Friday, April 21, 2017

Liliana Ursu's poetry is all angles, all edges

My grandfather - whose second language happens to be Romanian - picked up my copy of Liliana Ursu's Goldsmith Market (translated by Sean Cotter) and examined the open, untranslated poem on the left-hand side of the page. He read it aloud, cautiously, skeptically, translating it back to me (into Hebrew, not English), then handed back the book with a decidedly unimpressed expression on his face.

That expression made sense, in all fairness. Not just because my grandfather is not quite the man for poetry recommendations, but also simply because the poem he had read aloud was weak. It was edgy and sharp, but lacking in any powerful message or particularly evocative imagery.

This isn't to say that all of Liliana Ursu's poetry is lacking. Indeed, I've found several poems in Ursu's first full-length English translation that warrant attention and care, poems with power in their angles and sharpness. Poems that breathe new life into frigid air by cutting through it. Take the second half of "A Day in Winter", for example:
A day in winter, a day in summer: same soulsame words, same list of things;only wild ducks fluttering over the frozen green riverkeeps them apart.
The sentences taste brittle, but there's this eerie strength to them as well. But most of the poems in this collection tend to fall into the first category, even with all these "angles". I've said this before and I'll say it again: poetry to me is about feelings as much as it is about language. I probably won't remember the specific words used in a certain poem, but I'll remember how I felt reading it. This means I'm a little less tolerant to bland poetry, particularly ever since I've discovered that there's so much good poetry (particularly in translation, particularly by women).

Ursu's poems aren't solidly bad, they aren't even solidly boring. They're definitely interesting, with that distinct style. There are poems that had me scrambling for air, poems that had me shivering, poems that had me smiling. But the balance tilts just a bit too strongly towards the poems that didn't really mean much on an emotionally stimulating level. Simply put, it's an okay stylistic collection: some gems, some duds. That's to be expected.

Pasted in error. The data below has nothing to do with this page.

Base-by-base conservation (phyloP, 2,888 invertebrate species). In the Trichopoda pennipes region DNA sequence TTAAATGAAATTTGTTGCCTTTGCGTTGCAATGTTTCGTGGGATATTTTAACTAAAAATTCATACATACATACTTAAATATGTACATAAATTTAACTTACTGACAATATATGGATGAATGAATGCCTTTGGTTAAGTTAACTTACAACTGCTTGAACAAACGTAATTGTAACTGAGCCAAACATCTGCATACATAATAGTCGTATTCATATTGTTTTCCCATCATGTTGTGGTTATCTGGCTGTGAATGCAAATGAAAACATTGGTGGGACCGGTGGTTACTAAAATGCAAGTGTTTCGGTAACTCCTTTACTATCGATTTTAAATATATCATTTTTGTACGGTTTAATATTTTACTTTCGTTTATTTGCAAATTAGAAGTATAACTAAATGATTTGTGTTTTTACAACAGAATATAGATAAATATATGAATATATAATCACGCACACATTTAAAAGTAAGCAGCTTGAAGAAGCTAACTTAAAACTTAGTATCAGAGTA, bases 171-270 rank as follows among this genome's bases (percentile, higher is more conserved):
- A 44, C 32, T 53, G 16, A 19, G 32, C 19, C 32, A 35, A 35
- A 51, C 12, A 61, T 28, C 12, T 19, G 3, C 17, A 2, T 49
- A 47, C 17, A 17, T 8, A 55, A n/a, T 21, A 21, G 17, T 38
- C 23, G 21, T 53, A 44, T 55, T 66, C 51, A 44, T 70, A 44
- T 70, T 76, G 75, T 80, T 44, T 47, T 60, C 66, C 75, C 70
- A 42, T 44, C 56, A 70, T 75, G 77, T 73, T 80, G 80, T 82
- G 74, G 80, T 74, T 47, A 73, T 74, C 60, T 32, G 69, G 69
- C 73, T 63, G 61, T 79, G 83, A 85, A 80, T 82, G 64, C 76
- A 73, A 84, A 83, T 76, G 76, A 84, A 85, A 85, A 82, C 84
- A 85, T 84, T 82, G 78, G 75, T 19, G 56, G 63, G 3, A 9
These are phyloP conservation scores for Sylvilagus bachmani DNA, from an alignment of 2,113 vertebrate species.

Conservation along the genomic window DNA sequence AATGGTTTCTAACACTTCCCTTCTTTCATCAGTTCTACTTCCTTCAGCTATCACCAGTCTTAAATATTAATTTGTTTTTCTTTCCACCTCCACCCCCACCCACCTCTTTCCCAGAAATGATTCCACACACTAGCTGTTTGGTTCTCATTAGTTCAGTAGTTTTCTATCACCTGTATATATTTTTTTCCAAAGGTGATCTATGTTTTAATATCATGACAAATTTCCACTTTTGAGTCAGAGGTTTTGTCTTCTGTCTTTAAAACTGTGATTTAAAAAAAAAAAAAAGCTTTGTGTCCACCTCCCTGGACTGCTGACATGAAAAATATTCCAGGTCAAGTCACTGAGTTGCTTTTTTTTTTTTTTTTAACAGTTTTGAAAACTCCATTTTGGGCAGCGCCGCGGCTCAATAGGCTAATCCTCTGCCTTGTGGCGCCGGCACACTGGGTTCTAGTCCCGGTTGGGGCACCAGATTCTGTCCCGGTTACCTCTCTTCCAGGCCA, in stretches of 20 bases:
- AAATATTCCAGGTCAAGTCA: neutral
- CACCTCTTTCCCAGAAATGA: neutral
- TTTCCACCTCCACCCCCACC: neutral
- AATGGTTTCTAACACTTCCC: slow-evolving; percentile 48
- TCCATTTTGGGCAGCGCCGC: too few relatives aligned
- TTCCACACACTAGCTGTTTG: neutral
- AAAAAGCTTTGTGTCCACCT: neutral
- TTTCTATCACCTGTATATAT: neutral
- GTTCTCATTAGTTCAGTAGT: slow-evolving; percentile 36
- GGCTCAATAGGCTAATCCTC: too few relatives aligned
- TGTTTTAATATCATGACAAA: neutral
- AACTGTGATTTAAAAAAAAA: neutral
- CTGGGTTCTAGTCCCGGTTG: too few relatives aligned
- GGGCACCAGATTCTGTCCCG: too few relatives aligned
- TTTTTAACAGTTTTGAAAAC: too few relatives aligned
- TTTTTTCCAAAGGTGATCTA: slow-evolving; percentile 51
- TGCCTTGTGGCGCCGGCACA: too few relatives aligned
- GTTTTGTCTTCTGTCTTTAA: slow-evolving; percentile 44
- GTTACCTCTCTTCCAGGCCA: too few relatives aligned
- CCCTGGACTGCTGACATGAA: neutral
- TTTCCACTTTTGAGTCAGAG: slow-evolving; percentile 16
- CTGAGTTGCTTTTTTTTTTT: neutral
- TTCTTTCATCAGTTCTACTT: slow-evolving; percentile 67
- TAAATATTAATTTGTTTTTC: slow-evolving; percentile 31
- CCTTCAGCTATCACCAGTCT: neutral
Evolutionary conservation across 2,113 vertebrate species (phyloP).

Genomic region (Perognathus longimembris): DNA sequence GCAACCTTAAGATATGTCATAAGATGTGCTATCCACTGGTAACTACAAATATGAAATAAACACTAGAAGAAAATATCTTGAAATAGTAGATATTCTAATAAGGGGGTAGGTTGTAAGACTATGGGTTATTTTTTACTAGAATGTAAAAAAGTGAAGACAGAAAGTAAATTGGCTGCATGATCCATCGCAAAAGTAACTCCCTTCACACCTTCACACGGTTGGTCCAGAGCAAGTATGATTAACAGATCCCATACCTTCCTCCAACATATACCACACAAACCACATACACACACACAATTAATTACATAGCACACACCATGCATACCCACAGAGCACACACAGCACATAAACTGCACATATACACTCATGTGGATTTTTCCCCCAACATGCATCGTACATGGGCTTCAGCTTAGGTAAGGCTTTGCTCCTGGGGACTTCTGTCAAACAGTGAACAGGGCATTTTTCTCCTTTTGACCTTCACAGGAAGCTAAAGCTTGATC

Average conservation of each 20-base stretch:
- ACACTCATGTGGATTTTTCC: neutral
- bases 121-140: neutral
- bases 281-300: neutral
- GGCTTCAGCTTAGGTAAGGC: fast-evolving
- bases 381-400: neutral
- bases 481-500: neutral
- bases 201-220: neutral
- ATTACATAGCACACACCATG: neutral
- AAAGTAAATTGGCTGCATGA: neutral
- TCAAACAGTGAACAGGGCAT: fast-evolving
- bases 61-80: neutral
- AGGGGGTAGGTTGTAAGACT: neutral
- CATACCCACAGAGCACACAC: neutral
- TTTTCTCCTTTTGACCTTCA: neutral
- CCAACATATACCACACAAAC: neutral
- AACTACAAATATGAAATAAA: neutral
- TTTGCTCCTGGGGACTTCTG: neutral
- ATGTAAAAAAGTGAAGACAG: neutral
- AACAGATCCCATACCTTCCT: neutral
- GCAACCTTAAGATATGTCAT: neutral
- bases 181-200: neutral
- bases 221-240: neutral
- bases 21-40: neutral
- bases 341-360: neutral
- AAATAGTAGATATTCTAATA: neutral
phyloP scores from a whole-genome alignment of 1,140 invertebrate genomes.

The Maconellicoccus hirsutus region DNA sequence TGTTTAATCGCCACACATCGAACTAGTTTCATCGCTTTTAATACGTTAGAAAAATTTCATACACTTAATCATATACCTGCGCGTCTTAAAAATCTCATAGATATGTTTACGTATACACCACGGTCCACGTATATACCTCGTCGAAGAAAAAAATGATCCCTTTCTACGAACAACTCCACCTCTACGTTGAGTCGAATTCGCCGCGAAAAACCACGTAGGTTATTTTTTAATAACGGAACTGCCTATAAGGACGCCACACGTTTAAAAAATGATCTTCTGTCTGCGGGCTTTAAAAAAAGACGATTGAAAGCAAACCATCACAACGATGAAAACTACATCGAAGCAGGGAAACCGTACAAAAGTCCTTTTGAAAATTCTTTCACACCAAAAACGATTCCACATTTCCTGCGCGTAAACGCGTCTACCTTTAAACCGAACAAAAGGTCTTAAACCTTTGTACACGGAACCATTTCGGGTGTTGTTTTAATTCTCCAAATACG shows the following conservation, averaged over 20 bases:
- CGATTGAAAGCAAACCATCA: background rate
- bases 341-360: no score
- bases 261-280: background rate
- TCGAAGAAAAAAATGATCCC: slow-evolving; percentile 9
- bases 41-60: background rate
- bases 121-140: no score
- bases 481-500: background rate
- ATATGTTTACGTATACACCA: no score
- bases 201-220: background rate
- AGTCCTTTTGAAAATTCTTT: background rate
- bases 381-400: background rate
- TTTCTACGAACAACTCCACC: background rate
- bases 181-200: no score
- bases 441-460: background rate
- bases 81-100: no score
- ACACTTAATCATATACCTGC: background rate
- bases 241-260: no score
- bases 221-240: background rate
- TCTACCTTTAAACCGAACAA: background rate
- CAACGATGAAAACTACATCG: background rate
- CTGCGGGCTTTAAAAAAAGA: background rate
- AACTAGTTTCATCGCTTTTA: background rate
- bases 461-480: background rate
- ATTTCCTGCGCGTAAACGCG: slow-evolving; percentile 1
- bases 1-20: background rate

Interestingly, I find myself more impressed with the translation, perhaps because of my (very, very limited) knowledge of Romanian. The poems in Romanian had a certain beat to them, one that made some sense to me in terms of that language's style. This rhythm, interestingly, was not maintained in translation. Rather, it seems as though Cotter made a conscious choice to translate style into something English-language speakers would better understand, occasionally changing line structures and thus the poem's flow.

All in all, this collection is far from bad, but it's difficult to offer a rousing endorsement of it either. Its edges provide occasional grasping points, but I can't quite say that I connected with all of it. I can certainly see how other readers might appreciate the sharpness (occasionally harshness) of writing Ursu prefers, but only some of the poems really worked for me.

2 comments:

  1. Interesting translation choice - I haven't read much poetry by Liliana Ursu in either Romanian or English, but I understand what you mean about style over emotion. I do wonder how much got lost in translation and how much was inherent in the source material.

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  2. I have Lightwall, which I really liked. It didn't remind me of angles or edges, but more so had a sense of wildness (berries, forests, wolves) in the poems about Romania and sense of domestication in the poems in Bucknell, Pennsylvania (gardens, suburbia).

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